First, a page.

Governments around the world increasingly rely on IT to become more efficient.
Articles about Government
The Australian Department of Human Services' customer-facing system Customer First is taking the blame for issues that are often not the fault of the new system.
The Google Maps team has been ramping up its game to serve commercial customers, from app developers to enterprise Apps subscribers.
Experts argue that, up until now, robots have been limited to jobs in the following three realms: dirty, dangerous or dull.
A total of 1.4 million Australians have registered for an e-health record as public hospitals have been increasingly encouraging patients to sign up for the service.
The Communications Union has branded NBN Co's trial of fibre via Aurora's power poles as a political stunt, because NBN Co has used that deployment method in the past.
A joint EU-Brazil plan to lay a new submarine cable looks to have been prompted by fears of communications interception by the NSA.
NBN Co executive chairman Dr Ziggy Switkowski has admitted that NBN Co's low target for existing premises passed by fibre at the end of June this year is likely to be easily beaten.
The Australian Department of Human Services has chosen Accenture to deliver its new AU$102.2 million child support payment system.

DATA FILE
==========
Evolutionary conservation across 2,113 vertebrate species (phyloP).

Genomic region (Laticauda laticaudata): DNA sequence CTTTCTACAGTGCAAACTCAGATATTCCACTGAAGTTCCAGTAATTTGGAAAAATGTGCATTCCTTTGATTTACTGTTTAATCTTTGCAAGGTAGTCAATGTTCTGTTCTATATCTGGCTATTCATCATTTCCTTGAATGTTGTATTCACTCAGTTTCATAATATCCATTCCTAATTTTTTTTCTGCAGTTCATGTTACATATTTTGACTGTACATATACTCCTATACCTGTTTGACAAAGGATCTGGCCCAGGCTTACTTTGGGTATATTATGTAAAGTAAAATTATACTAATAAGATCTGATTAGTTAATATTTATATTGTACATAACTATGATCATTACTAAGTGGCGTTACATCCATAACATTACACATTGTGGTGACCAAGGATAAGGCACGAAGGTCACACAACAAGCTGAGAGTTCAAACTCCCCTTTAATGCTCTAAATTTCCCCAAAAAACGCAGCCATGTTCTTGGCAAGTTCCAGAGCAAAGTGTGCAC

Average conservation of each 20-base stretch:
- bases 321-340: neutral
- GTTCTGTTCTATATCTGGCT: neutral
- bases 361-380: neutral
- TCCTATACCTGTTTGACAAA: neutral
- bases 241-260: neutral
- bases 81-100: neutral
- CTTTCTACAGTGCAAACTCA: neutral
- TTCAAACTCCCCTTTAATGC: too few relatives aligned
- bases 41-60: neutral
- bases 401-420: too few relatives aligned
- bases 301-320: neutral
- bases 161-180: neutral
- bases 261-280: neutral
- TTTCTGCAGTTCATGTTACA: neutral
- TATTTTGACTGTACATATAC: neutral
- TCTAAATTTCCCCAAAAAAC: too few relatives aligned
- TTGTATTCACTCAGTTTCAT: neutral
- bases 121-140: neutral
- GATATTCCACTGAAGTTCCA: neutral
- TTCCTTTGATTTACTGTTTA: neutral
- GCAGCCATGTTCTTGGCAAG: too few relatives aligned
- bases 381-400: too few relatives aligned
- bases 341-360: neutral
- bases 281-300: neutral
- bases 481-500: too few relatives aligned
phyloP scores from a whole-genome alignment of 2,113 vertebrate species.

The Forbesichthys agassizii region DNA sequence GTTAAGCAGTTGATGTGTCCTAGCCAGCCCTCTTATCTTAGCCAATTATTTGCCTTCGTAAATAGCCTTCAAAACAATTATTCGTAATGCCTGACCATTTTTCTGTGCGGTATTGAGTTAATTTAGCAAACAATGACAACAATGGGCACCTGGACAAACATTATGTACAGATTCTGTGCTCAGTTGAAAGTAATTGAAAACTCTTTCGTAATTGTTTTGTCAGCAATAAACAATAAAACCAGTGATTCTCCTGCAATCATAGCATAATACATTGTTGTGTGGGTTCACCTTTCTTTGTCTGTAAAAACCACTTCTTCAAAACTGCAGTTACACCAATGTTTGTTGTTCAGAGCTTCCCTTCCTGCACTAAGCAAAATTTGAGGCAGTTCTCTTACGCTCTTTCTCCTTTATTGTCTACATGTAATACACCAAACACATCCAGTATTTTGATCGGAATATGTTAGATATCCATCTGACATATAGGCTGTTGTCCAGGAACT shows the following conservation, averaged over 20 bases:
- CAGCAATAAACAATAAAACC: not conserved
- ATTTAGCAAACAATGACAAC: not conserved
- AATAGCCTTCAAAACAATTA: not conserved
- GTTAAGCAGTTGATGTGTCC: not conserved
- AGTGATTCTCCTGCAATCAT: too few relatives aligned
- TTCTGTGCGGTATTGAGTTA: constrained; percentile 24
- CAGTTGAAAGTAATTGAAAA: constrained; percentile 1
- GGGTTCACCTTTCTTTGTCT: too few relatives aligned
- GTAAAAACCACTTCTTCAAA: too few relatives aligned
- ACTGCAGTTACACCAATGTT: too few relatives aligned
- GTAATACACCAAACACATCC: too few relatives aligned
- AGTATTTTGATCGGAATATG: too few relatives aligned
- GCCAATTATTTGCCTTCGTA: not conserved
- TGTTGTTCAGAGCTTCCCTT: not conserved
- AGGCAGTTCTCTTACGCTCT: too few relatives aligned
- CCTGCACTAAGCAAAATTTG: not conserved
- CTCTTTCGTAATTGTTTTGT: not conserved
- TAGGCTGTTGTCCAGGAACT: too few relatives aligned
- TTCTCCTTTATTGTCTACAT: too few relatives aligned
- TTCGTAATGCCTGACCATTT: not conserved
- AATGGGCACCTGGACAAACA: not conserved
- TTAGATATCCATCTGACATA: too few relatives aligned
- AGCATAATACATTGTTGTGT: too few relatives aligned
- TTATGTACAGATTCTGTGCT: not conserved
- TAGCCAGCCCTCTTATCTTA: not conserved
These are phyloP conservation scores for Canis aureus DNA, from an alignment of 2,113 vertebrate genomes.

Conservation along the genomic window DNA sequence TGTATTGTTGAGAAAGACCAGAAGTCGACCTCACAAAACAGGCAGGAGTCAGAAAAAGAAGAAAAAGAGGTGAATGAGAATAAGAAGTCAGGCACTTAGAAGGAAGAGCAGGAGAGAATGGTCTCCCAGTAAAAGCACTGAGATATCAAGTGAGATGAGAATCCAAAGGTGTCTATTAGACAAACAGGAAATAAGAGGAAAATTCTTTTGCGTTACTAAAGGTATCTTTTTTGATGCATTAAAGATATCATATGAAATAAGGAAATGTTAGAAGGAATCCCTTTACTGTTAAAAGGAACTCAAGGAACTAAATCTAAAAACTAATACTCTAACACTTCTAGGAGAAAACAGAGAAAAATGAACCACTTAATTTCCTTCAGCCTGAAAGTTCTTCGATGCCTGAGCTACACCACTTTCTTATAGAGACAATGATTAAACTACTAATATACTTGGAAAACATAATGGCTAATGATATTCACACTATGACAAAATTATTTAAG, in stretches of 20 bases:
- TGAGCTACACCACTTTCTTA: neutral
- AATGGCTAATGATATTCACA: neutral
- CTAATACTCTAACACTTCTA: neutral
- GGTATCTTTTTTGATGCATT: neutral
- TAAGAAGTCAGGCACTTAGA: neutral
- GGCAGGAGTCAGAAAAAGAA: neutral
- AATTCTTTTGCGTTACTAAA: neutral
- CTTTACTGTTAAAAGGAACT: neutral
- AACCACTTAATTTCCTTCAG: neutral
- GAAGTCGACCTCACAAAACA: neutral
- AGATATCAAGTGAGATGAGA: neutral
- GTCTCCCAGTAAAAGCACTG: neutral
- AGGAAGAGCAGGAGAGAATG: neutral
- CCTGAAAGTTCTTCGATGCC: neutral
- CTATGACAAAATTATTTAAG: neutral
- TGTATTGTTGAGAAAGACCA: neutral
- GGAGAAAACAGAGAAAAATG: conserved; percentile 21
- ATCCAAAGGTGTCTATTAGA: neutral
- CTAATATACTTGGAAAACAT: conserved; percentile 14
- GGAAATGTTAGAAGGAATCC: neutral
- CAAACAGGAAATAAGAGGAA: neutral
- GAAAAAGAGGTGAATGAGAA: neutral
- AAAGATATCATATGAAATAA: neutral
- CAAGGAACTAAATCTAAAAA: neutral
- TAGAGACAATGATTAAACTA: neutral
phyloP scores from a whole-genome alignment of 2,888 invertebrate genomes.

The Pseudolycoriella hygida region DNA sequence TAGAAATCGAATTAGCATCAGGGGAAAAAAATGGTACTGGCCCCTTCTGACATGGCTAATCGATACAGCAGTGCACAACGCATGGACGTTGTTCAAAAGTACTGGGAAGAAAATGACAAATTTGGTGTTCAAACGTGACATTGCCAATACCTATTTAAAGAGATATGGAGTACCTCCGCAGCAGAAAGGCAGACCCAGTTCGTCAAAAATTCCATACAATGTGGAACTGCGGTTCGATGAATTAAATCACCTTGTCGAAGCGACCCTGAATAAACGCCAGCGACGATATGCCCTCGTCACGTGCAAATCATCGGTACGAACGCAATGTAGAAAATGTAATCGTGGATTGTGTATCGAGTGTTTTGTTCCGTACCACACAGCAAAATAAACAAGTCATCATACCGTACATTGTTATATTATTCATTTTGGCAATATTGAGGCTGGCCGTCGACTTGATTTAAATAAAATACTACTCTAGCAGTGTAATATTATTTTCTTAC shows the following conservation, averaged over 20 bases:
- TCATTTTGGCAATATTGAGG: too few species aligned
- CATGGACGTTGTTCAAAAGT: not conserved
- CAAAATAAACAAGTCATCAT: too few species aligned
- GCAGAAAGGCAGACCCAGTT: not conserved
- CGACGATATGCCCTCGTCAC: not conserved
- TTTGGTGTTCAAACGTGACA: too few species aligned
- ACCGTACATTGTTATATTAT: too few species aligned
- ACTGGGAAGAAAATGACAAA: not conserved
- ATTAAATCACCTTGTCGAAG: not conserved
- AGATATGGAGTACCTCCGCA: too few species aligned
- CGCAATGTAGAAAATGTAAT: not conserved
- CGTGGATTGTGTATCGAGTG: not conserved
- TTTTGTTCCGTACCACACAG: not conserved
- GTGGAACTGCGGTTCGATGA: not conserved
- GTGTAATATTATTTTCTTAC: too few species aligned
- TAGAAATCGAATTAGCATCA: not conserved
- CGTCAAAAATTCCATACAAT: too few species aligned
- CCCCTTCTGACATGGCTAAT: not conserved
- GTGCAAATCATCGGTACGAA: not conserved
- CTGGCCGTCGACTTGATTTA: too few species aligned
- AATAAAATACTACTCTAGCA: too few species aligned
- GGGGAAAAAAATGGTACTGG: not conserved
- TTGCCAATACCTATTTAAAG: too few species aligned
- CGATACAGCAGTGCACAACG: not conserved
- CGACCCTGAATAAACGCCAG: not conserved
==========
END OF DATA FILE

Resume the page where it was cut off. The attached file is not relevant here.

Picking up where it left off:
State government beats open data, industry participation targets as it nears end of 50-item to-do list, prepares to revise its targets.
ISPs should work toward a voluntary scheme to crack down on online piracy or face new legislation when the Copyright Act is overhauled, Australian Attorney-General George Brandis has said.
ZDNetGovWeek: Fighting patent trolls, new net-neutrality proposal, and cops ticket 20K people by accident
Oddly enough, the American government and it's family of problem-children, the United States Congress, didn't do anything terribly embarrassing this week. So we're left with actual news. Oh, wait, here's a stupid: in New Zealand, police sent out 20,000 tickets by accident.
Australian Communications Minister Malcolm Turnbull has said that 280 pages of telecommunications legislation will be repealed on the first repeal day in parliament in March.
The Court of Justice in the Hague has ruled that fingerprints gathered from individuals getting a new passport can't be held centrally and used in criminal investigations.
In what is claimed as a world first, the lifetime cost of welfare dependency is revealed, analysed and segmented.
Labor Shadow Communications Minister Jason Clare has said that content providers like Foxtel need to encourage users to find legal methods to get content, rather than asking governments to punish those who use BitTorrent.